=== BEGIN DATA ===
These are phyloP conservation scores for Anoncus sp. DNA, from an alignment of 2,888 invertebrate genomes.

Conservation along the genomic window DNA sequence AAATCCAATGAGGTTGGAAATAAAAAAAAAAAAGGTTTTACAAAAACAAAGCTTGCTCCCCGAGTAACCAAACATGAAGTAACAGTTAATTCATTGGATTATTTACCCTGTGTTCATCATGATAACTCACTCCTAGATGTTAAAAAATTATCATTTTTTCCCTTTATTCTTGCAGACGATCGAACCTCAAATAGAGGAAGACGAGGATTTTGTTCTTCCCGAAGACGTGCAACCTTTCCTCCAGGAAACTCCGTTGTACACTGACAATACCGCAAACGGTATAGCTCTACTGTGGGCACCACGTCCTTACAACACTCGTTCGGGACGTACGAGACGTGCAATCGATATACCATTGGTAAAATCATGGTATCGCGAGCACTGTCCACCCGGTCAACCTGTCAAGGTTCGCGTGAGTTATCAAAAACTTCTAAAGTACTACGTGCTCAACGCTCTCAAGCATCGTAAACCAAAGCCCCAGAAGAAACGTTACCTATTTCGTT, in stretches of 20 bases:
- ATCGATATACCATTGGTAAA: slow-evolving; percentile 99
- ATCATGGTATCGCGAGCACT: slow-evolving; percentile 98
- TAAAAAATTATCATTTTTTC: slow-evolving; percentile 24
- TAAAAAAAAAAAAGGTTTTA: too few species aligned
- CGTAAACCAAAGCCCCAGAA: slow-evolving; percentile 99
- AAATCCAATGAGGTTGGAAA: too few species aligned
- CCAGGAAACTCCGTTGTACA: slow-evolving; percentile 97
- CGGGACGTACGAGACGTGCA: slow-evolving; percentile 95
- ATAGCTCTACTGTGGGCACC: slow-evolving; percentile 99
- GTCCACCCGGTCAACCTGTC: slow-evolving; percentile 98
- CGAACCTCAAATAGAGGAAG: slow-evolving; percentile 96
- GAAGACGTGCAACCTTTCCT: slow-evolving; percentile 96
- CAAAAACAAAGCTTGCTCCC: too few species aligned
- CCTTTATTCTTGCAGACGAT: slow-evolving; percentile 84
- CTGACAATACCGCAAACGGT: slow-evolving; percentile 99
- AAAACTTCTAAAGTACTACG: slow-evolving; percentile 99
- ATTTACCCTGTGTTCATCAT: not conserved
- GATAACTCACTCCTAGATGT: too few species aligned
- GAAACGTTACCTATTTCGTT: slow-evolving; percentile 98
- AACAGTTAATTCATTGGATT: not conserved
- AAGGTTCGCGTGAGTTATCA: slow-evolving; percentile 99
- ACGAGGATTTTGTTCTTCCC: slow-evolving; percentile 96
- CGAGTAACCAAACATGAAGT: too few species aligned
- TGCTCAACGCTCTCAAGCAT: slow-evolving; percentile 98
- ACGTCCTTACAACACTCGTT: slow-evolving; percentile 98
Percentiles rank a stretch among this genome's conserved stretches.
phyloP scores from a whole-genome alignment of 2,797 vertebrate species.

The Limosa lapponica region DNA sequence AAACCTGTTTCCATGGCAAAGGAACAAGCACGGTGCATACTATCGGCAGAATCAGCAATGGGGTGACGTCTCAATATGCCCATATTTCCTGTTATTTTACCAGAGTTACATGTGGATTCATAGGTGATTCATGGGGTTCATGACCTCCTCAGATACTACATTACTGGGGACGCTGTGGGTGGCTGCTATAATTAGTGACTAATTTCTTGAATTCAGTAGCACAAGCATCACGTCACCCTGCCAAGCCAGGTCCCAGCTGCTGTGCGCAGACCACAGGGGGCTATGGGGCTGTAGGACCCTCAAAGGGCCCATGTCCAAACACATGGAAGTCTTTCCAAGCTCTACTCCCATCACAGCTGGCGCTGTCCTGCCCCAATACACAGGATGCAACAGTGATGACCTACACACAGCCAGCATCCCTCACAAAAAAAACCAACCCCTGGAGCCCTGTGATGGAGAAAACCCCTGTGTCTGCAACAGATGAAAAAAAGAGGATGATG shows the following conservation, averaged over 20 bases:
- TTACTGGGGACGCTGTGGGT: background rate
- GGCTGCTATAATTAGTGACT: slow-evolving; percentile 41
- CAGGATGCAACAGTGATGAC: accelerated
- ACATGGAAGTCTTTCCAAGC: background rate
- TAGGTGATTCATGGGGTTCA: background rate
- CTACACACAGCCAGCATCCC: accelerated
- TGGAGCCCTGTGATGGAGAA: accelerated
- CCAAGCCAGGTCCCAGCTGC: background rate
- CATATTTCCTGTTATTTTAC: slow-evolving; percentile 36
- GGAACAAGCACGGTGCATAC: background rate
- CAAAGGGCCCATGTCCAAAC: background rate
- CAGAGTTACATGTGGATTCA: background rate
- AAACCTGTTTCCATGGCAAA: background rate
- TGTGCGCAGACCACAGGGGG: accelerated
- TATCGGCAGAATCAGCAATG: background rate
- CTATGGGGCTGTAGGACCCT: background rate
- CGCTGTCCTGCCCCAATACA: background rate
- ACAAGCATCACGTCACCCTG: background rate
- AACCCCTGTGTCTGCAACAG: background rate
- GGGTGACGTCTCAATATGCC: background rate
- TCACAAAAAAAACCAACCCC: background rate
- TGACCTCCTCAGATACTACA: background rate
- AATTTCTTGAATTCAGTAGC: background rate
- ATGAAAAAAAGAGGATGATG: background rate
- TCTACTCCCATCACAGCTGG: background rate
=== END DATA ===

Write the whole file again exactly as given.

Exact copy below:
These are phyloP conservation scores for Anoncus sp. DNA, from an alignment of 2,888 invertebrate genomes.

Conservation along the genomic window DNA sequence AAATCCAATGAGGTTGGAAATAAAAAAAAAAAAGGTTTTACAAAAACAAAGCTTGCTCCCCGAGTAACCAAACATGAAGTAACAGTTAATTCATTGGATTATTTACCCTGTGTTCATCATGATAACTCACTCCTAGATGTTAAAAAATTATCATTTTTTCCCTTTATTCTTGCAGACGATCGAACCTCAAATAGAGGAAGACGAGGATTTTGTTCTTCCCGAAGACGTGCAACCTTTCCTCCAGGAAACTCCGTTGTACACTGACAATACCGCAAACGGTATAGCTCTACTGTGGGCACCACGTCCTTACAACACTCGTTCGGGACGTACGAGACGTGCAATCGATATACCATTGGTAAAATCATGGTATCGCGAGCACTGTCCACCCGGTCAACCTGTCAAGGTTCGCGTGAGTTATCAAAAACTTCTAAAGTACTACGTGCTCAACGCTCTCAAGCATCGTAAACCAAAGCCCCAGAAGAAACGTTACCTATTTCGTT, in stretches of 20 bases:
- ATCGATATACCATTGGTAAA: slow-evolving; percentile 99
- ATCATGGTATCGCGAGCACT: slow-evolving; percentile 98
- TAAAAAATTATCATTTTTTC: slow-evolving; percentile 24
- TAAAAAAAAAAAAGGTTTTA: too few species aligned
- CGTAAACCAAAGCCCCAGAA: slow-evolving; percentile 99
- AAATCCAATGAGGTTGGAAA: too few species aligned
- CCAGGAAACTCCGTTGTACA: slow-evolving; percentile 97
- CGGGACGTACGAGACGTGCA: slow-evolving; percentile 95
- ATAGCTCTACTGTGGGCACC: slow-evolving; percentile 99
- GTCCACCCGGTCAACCTGTC: slow-evolving; percentile 98
- CGAACCTCAAATAGAGGAAG: slow-evolving; percentile 96
- GAAGACGTGCAACCTTTCCT: slow-evolving; percentile 96
- CAAAAACAAAGCTTGCTCCC: too few species aligned
- CCTTTATTCTTGCAGACGAT: slow-evolving; percentile 84
- CTGACAATACCGCAAACGGT: slow-evolving; percentile 99
- AAAACTTCTAAAGTACTACG: slow-evolving; percentile 99
- ATTTACCCTGTGTTCATCAT: not conserved
- GATAACTCACTCCTAGATGT: too few species aligned
- GAAACGTTACCTATTTCGTT: slow-evolving; percentile 98
- AACAGTTAATTCATTGGATT: not conserved
- AAGGTTCGCGTGAGTTATCA: slow-evolving; percentile 99
- ACGAGGATTTTGTTCTTCCC: slow-evolving; percentile 96
- CGAGTAACCAAACATGAAGT: too few species aligned
- TGCTCAACGCTCTCAAGCAT: slow-evolving; percentile 98
- ACGTCCTTACAACACTCGTT: slow-evolving; percentile 98
Percentiles rank a stretch among this genome's conserved stretches.
phyloP scores from a whole-genome alignment of 2,797 vertebrate species.

The Limosa lapponica region DNA sequence AAACCTGTTTCCATGGCAAAGGAACAAGCACGGTGCATACTATCGGCAGAATCAGCAATGGGGTGACGTCTCAATATGCCCATATTTCCTGTTATTTTACCAGAGTTACATGTGGATTCATAGGTGATTCATGGGGTTCATGACCTCCTCAGATACTACATTACTGGGGACGCTGTGGGTGGCTGCTATAATTAGTGACTAATTTCTTGAATTCAGTAGCACAAGCATCACGTCACCCTGCCAAGCCAGGTCCCAGCTGCTGTGCGCAGACCACAGGGGGCTATGGGGCTGTAGGACCCTCAAAGGGCCCATGTCCAAACACATGGAAGTCTTTCCAAGCTCTACTCCCATCACAGCTGGCGCTGTCCTGCCCCAATACACAGGATGCAACAGTGATGACCTACACACAGCCAGCATCCCTCACAAAAAAAACCAACCCCTGGAGCCCTGTGATGGAGAAAACCCCTGTGTCTGCAACAGATGAAAAAAAGAGGATGATG shows the following conservation, averaged over 20 bases:
- TTACTGGGGACGCTGTGGGT: background rate
- GGCTGCTATAATTAGTGACT: slow-evolving; percentile 41
- CAGGATGCAACAGTGATGAC: accelerated
- ACATGGAAGTCTTTCCAAGC: background rate
- TAGGTGATTCATGGGGTTCA: background rate
- CTACACACAGCCAGCATCCC: accelerated
- TGGAGCCCTGTGATGGAGAA: accelerated
- CCAAGCCAGGTCCCAGCTGC: background rate
- CATATTTCCTGTTATTTTAC: slow-evolving; percentile 36
- GGAACAAGCACGGTGCATAC: background rate
- CAAAGGGCCCATGTCCAAAC: background rate
- CAGAGTTACATGTGGATTCA: background rate
- AAACCTGTTTCCATGGCAAA: background rate
- TGTGCGCAGACCACAGGGGG: accelerated
- TATCGGCAGAATCAGCAATG: background rate
- CTATGGGGCTGTAGGACCCT: background rate
- CGCTGTCCTGCCCCAATACA: background rate
- ACAAGCATCACGTCACCCTG: background rate
- AACCCCTGTGTCTGCAACAG: background rate
- GGGTGACGTCTCAATATGCC: background rate
- TCACAAAAAAAACCAACCCC: background rate
- TGACCTCCTCAGATACTACA: background rate
- AATTTCTTGAATTCAGTAGC: background rate
- ATGAAAAAAAGAGGATGATG: background rate
- TCTACTCCCATCACAGCTGG: background rate